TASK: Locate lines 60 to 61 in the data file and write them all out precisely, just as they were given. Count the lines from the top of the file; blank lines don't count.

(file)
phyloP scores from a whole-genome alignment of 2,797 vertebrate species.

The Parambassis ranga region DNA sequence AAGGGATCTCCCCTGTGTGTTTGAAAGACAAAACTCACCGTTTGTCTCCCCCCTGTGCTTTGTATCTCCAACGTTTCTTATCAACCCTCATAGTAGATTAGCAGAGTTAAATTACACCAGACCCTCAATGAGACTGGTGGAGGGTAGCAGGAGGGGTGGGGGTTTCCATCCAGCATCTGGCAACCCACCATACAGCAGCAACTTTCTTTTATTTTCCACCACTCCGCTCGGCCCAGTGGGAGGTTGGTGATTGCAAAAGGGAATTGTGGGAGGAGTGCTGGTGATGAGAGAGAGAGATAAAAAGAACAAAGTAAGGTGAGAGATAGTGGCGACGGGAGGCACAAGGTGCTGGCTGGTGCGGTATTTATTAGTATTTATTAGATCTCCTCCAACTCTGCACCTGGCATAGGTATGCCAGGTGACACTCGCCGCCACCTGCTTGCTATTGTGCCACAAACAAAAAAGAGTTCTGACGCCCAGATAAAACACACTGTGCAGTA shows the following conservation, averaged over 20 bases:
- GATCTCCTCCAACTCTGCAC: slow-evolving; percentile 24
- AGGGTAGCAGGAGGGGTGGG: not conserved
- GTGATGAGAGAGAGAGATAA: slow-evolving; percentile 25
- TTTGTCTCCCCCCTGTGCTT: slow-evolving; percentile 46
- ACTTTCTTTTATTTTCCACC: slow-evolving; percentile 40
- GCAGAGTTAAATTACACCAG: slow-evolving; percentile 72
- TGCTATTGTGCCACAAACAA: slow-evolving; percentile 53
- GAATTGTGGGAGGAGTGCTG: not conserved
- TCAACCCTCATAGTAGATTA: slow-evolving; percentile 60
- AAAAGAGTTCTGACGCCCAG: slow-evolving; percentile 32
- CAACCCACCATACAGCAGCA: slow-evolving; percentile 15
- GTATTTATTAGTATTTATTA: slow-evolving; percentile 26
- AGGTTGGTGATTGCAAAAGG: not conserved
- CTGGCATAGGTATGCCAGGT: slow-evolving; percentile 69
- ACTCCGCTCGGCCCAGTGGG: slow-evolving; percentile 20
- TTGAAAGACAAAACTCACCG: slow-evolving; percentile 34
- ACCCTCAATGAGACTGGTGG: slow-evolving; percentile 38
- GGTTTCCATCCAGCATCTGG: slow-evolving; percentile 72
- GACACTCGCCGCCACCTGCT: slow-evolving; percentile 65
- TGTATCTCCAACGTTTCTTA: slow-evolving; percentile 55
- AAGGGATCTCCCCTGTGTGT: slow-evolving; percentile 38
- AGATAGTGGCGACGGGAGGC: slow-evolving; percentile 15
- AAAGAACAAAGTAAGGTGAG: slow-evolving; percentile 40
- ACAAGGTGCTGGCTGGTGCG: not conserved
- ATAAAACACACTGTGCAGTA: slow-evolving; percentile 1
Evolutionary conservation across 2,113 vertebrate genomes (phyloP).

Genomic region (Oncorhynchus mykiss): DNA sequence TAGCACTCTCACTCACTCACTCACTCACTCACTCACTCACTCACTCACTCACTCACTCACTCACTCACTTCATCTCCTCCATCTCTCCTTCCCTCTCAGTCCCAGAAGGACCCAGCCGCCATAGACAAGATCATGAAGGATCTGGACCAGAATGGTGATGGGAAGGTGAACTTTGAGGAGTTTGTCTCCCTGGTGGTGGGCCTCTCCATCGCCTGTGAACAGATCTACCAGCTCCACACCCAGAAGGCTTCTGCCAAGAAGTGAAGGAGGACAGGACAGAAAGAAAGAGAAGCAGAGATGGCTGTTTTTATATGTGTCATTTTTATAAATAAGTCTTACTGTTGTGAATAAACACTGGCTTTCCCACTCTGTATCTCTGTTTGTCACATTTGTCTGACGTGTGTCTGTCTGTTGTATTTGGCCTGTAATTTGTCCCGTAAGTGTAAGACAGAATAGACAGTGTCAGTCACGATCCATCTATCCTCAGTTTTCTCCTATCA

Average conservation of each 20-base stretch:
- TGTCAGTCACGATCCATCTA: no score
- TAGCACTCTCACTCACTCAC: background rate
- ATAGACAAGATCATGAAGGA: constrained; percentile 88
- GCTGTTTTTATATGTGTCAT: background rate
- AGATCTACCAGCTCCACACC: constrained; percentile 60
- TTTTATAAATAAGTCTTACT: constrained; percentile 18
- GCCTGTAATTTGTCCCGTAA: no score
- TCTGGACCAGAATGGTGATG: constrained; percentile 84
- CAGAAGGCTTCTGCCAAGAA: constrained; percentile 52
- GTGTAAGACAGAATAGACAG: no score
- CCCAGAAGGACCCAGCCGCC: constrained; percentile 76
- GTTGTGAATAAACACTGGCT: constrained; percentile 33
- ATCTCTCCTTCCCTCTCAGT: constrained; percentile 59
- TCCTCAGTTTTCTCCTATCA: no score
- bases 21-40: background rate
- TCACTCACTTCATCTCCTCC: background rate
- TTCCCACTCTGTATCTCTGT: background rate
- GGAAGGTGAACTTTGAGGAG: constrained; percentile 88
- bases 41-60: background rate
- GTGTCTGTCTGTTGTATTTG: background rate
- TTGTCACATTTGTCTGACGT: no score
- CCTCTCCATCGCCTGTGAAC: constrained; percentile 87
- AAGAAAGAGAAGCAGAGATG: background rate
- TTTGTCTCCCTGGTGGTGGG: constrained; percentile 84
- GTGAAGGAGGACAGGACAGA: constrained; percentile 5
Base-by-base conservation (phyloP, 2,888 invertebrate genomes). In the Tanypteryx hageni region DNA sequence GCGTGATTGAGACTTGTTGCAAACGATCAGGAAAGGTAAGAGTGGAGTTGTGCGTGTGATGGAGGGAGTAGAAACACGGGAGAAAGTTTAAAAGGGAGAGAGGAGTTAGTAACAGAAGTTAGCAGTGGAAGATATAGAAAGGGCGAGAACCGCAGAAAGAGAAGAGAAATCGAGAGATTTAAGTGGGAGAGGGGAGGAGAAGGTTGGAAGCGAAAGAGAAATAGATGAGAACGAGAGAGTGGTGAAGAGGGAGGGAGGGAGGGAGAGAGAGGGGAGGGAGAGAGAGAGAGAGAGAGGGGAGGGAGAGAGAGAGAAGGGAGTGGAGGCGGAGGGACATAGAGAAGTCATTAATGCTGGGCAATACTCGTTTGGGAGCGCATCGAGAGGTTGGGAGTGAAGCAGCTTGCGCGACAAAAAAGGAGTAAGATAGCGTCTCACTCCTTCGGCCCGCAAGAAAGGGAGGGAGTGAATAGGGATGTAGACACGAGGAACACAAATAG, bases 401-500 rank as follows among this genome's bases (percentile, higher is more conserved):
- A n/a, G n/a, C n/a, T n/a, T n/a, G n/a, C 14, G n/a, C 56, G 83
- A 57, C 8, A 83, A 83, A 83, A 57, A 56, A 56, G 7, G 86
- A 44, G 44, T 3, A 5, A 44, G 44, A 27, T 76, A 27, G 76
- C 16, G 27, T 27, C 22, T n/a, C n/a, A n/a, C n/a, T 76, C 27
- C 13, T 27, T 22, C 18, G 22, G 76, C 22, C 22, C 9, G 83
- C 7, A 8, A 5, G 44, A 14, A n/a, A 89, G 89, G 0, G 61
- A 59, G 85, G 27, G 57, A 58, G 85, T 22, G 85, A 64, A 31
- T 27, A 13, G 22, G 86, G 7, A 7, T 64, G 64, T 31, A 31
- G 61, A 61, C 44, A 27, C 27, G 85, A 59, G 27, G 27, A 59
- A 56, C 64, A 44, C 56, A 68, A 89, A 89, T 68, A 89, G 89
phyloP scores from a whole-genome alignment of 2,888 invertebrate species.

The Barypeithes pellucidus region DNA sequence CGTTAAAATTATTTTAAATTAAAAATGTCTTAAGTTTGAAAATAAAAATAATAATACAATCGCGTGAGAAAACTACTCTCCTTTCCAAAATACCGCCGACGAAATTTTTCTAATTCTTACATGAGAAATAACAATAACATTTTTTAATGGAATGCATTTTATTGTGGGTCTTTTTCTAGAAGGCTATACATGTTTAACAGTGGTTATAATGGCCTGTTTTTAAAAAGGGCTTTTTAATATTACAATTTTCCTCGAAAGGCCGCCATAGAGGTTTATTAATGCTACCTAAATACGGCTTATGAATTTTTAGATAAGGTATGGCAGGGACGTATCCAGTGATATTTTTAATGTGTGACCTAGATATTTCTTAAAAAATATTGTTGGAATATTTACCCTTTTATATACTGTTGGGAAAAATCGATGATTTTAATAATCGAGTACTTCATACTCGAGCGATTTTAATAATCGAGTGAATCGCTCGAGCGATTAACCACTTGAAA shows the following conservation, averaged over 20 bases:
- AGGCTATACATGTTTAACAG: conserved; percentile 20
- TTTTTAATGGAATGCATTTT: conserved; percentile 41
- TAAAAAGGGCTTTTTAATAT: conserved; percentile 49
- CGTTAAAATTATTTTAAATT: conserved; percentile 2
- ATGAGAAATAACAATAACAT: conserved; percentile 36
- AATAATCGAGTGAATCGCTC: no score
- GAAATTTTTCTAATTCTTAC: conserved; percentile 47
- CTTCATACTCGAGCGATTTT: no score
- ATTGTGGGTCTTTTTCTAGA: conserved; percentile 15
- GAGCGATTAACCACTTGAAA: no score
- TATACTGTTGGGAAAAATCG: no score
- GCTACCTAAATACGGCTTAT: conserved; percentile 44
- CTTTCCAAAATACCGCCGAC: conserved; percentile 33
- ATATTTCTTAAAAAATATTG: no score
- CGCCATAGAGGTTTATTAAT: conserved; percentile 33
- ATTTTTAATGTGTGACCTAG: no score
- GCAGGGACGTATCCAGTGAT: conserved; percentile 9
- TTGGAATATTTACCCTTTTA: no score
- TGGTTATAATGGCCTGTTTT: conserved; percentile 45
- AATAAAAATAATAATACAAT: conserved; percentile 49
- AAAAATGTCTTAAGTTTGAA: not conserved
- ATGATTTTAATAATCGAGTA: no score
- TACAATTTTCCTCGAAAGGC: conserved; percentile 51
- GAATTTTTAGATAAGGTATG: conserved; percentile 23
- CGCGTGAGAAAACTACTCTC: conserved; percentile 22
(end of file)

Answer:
- C 16, G 27, T 27, C 22, T n/a, C n/a, A n/a, C n/a, T 76, C 27
- C 13, T 27, T 22, C 18, G 22, G 76, C 22, C 22, C 9, G 83